After months of build up and beta testing, the finished version of iOS 11 is out September 19, just a couple days ahead of the launch of the iPhone X. So what exactly can you do with it that’s new? Here are the big new features you should get to know.
But first a quick note on compatibility: iOS 11 will only work on 64-bit devices, so that’s an iPhone 5S or newer, a fifth generation iPad or newer, any iPad Pro, an iPad mini 2 or newer, or a sixth generation iPod. The iPhone 5, iPhone 5C, and iPad 4 cannot be updated to take advantage of these features.
The setup process has once again been streamlined in iOS 11 with the arrival of an Automatic Setup option. If you have another iOS 11 device lying around, you can hold it close to your new one to sync over preferences, passwords, iCloud settings, and more.
The App Store was well overdue a revamp and it gets it with iOS 11: There aren’t any big new features, but the layout looks a lot better, and you’ve got a separate Games tab now. Apple is also adding curated recommendations, how to guides, and lists to the mix.
Siri can now do translations in iOS 11—say “how do you say...” followed by your phrase and a language of your choice from Chinese, Spanish, French, German, or Italian. Siri will also act as your personal DJ, via Apple Music, if you tell it to “play something I like”.
Speaking of Siri, beyond the general improved smartness (it can even recommend news stories now), you can now type out rather than speak out your requests: Go to General then Accessibility then Siri in Settings and turn on Type to Siri.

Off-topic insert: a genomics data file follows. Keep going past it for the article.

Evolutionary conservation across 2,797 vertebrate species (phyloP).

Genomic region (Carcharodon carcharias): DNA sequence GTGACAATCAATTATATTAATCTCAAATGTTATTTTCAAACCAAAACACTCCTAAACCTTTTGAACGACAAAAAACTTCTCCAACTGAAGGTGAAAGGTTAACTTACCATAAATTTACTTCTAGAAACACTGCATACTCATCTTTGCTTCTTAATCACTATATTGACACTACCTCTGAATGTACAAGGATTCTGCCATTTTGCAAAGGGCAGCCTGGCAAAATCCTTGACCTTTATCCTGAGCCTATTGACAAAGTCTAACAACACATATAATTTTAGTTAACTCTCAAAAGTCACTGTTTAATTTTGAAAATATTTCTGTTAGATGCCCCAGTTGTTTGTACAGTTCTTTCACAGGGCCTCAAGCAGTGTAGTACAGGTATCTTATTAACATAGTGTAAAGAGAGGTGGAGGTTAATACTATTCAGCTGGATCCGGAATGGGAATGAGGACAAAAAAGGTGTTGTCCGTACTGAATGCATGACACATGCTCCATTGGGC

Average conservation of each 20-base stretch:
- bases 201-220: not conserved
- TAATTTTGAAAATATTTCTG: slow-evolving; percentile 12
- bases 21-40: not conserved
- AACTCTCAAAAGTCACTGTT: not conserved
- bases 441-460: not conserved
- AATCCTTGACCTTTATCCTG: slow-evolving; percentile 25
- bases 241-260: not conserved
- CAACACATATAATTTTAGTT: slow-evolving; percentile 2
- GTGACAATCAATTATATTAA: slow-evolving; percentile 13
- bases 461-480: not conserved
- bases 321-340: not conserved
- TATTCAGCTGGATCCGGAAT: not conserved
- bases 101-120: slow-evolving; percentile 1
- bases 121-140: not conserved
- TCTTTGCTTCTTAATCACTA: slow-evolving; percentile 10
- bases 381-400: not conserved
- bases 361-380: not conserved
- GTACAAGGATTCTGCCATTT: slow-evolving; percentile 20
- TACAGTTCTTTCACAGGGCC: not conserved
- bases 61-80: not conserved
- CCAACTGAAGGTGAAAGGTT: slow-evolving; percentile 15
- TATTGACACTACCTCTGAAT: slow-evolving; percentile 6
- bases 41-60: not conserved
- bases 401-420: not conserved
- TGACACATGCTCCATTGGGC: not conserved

You may well have already heard how iOS 11 enables some rather fancy augmented reality trickery, letting you stomp around cities, level up your Pokémon Go experience, or do anything else that developers can imagine overlaying on the camera with the help of AR.
Live Photos get an upgrade: You can turn the mini video clips into loops, have them bounce back and forth Instagram-style, or create a long exposure effect. To see the new options in action, open a Live Photo in the Photos app, then swipe up for your choices.
Also new in the Camera and Photos apps in iOS 11 are a bunch of new filters you can use to get your pictures looking their best with minimal effort, including Vivid and Dramatic. Tap the color blobs to see them, whether you’re trying to frame a shot or editing it afterwards.
There are several minor upgrades to the camera, including LED flash support for Portrait shots, but we’ll mention just one more: The ability to scan QR codes without an additional app. Head to the all-new, separate Camera menu in the iOS 11 Settings to turn feature on and start scanning.
One of the smaller changes coming in iOS 11 is a new partnership between Apple Pay and the Messages app, so you can use the former right inside the latter. Mention an amount of cash in your conversation and the Apple Pay Messenger app pops up to complete the deal.
The code for this has actually been embedded in iOS for a while, but with version 11 you can finally make use of it—touch and hold the emoji key, then slide to the keyboard layout you want, and enjoy easier one-handed typing. Repeat the process to go back to normal.
When you snap a screenshot in iOS 11, you get a little thumbnail of it in the bottom left-hand corner of the screen. Ignore this and it goes away and the photo is saved as normal, but tap on it and you can add some text or scribbles before storing it away.